Nuclear Technology / Volume 169 / Number 3 / March 2010 / Pages 218-238
Technical Paper / Reactor Safety
The Phebus Fission Product (FP) program studies key phenomena and phenomenology of severe accidents in water-cooled nuclear reactors. In the framework of the Phebus program, five in-pile experiments were performed that cover fuel rod degradation and behavior of FPs released via the coolant circuit into the containment vessel. Analyses of FP behavior were performed using standard stand-alone versions of codes with input data mainly taken from measured boundary conditions.
The FPT2 test used 33 GWd/t uranium dioxide fuel enriched to 4.5%, reirradiated in situ for 7 days to a burnup of 130 MWd/t. This test was designed to study low-pressure FP release and transport through a primary cooling system that included a noncondensing steam generator, with release into the containment vessel in steam-poor conditions. This test also investigated how diluted boric acid in the injected steam influenced FP speciation. In the containment vessel, the objective was to study iodine chemistry in an alkaline sump under evaporating conditions.
The analytical approach consisted of progressive studies to explore and explain the main disagreements between base-case calculations and experimental results. Regarding releases in slightly degraded fuel zones, the fission gas behavior and characteristics are shown to be satisfactorily reproduced by the calculations. Electron microprobe analyses also validate the mechanisms for Mo and Ba releases, while the Cs mechanism requires further investigation.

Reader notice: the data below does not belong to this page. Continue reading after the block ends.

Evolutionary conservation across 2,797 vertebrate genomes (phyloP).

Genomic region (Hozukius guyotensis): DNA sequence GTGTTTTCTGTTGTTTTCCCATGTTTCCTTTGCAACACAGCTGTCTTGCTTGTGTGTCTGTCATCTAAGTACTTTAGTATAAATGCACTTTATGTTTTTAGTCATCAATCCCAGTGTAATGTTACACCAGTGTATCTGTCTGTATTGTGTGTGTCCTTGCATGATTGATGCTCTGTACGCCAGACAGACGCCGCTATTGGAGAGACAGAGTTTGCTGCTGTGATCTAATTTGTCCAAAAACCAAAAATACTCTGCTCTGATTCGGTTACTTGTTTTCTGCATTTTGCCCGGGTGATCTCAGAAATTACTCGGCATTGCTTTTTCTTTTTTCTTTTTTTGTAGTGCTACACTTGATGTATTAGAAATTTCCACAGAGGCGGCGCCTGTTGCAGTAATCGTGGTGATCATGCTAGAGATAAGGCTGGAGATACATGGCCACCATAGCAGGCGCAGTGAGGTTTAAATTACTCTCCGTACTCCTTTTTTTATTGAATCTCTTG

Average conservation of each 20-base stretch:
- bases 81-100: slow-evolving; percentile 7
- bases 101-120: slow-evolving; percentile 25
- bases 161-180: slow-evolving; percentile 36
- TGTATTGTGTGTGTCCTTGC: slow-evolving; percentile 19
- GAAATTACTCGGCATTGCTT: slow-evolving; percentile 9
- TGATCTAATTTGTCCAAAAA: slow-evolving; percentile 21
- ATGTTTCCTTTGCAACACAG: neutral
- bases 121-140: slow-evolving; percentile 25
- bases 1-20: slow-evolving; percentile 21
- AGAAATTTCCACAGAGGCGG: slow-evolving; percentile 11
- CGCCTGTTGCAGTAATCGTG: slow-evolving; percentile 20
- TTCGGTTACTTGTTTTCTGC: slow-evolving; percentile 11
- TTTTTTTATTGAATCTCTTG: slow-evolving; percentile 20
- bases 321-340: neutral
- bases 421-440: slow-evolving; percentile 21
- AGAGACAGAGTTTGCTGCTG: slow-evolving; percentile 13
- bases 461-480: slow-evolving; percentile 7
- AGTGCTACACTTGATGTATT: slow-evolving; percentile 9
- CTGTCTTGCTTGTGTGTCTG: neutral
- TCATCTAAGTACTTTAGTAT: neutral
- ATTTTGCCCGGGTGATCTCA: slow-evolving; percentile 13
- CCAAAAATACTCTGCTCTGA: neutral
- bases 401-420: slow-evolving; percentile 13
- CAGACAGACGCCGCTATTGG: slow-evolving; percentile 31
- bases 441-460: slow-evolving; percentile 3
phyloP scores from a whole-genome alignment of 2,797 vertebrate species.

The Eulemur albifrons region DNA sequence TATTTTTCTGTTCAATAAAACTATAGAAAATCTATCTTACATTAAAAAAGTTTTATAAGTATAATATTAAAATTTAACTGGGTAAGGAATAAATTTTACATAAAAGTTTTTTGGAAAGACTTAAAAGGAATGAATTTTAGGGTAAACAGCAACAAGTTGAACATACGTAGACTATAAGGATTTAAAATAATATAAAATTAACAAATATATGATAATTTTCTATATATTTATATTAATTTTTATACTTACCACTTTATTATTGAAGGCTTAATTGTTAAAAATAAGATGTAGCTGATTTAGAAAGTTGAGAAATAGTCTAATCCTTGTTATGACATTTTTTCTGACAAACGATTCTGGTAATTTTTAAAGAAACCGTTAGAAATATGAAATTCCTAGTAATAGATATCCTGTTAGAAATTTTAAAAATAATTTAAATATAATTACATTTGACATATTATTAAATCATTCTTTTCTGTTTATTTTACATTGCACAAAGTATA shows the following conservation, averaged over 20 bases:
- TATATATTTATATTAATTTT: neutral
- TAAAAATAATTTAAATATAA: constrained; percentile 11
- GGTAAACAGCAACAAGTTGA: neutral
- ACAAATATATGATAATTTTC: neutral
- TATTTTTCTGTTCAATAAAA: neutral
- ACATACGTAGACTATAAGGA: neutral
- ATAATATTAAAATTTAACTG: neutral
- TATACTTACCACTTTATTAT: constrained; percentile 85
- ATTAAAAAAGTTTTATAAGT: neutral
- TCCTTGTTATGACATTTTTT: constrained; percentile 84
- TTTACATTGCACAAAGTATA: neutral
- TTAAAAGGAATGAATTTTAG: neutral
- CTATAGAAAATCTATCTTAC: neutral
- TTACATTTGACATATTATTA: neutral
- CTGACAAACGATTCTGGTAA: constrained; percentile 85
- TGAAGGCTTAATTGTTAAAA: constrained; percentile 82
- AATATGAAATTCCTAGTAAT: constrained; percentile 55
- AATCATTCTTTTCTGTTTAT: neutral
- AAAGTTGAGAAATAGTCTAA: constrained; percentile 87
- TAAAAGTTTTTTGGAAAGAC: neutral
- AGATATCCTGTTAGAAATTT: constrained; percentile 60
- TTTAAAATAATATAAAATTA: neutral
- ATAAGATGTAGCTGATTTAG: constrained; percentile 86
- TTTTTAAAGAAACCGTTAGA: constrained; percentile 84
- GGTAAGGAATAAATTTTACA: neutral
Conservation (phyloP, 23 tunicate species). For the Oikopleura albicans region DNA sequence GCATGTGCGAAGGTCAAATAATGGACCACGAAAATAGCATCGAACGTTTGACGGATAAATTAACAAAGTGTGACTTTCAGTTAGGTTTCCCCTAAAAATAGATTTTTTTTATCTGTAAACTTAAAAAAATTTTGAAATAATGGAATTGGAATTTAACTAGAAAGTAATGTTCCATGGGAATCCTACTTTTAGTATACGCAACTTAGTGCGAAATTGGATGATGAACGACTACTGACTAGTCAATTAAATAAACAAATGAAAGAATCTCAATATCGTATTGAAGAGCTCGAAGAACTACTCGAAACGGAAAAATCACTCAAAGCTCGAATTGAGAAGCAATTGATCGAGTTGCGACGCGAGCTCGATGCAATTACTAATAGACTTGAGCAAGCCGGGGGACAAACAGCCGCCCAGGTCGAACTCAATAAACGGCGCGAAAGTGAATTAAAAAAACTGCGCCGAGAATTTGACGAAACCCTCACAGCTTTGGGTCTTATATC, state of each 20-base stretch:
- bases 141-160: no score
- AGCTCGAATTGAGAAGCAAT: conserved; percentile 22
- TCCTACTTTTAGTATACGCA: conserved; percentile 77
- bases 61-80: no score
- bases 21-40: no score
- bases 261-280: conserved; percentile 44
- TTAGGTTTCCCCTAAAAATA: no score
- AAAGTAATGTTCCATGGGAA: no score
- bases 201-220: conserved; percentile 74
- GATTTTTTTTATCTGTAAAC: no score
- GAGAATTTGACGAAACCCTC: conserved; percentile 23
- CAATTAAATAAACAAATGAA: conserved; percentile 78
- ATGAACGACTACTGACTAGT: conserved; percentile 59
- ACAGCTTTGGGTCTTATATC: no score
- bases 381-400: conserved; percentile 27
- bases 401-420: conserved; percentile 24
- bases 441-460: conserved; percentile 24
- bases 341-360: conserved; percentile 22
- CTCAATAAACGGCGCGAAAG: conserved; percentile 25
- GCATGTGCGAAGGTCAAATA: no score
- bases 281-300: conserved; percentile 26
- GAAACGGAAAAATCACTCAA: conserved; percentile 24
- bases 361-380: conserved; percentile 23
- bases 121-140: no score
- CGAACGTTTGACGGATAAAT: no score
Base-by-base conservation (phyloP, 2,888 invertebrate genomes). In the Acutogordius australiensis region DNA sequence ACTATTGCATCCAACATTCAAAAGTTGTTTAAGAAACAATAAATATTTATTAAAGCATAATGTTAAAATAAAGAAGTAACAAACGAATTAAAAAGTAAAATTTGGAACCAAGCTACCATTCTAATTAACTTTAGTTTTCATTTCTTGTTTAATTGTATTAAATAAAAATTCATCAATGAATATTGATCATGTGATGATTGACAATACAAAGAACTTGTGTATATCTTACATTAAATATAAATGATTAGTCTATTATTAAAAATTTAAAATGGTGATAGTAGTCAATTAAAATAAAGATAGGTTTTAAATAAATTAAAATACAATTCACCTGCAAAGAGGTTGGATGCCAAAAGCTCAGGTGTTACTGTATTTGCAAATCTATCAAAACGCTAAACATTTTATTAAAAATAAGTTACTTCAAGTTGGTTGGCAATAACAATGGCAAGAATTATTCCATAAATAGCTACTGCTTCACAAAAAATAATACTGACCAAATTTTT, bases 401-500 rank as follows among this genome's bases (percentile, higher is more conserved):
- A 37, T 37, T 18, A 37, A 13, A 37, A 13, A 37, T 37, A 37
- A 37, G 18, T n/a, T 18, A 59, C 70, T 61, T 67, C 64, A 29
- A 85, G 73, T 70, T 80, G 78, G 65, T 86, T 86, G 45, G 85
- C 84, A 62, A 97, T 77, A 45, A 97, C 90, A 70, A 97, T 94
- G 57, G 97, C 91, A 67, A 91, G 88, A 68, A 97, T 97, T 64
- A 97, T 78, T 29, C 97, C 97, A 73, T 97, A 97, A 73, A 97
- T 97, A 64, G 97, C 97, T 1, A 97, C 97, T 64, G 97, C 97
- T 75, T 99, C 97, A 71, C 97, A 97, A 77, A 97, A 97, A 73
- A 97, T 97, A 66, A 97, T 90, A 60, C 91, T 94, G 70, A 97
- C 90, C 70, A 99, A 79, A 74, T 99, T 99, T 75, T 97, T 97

Concerning the transport of FPs, a strong connection is shown to exist between Cs, I, Mo, and Cd that substantially impacts vapor-phase chemistry in equilibrium and iodine volatility. Most of the cesium released from fuel is shown to rapidly convert into cesium borates and then into cesium molybdates when the molybdenum release becomes significant at the end of the hydrogen production phase. The main predicted iodine vapor species is cesium iodide. A low fraction of gaseous hydrogen iodide is also calculated at low temperature, but this fraction was found to be strongly dependent on the Cd release kinetics. Hydrogen iodide is the main candidate predicted by equilibrium chemistry calculations to explain the persistence at low temperatures of volatile iodine. Nevertheless, potential limitations on chemical kinetics in the primary circuit zones, characterized by a sharp decrease in temperature, could also be an explanation and are currently under investigation.
In the containment, gas-phase reactions were found to predominate in governing iodine chemistry. As for the previous Phebus tests, the gaseous iodine fraction measured in the containment early in the test is thought to come from the primary circuit. However, this low gaseous iodine was hardly tractable by the few dedicated samplings mounted in the primary circuit cold leg upstream from the containment entrance. By favoring hydrolysis reactions of volatile iodine species, the alkaline sump is shown to act as an iodine trap despite the evaporating conditions that prevail during the long-term chemistry phase. However, during this latter phase, a persistent, low-level concentration of gaseous iodine was reached in the long term, as during the previous FPT0/1 tests, indicative of a competition in the containment between iodine traps and sources. Aside from the aerosol particles injected by the primary circuit, in situ iodine oxide particles were found to be continuously forming from the decomposition of I2 and ICH3 by air radiolysis products. These particles are suspected to be fine, implying that they predominantly deposit by diffusion on all the containment surfaces. Therefore, in the long term, both the persistence of gaseous iodine and the survival of iodine oxide particles are shown to exist in the containment.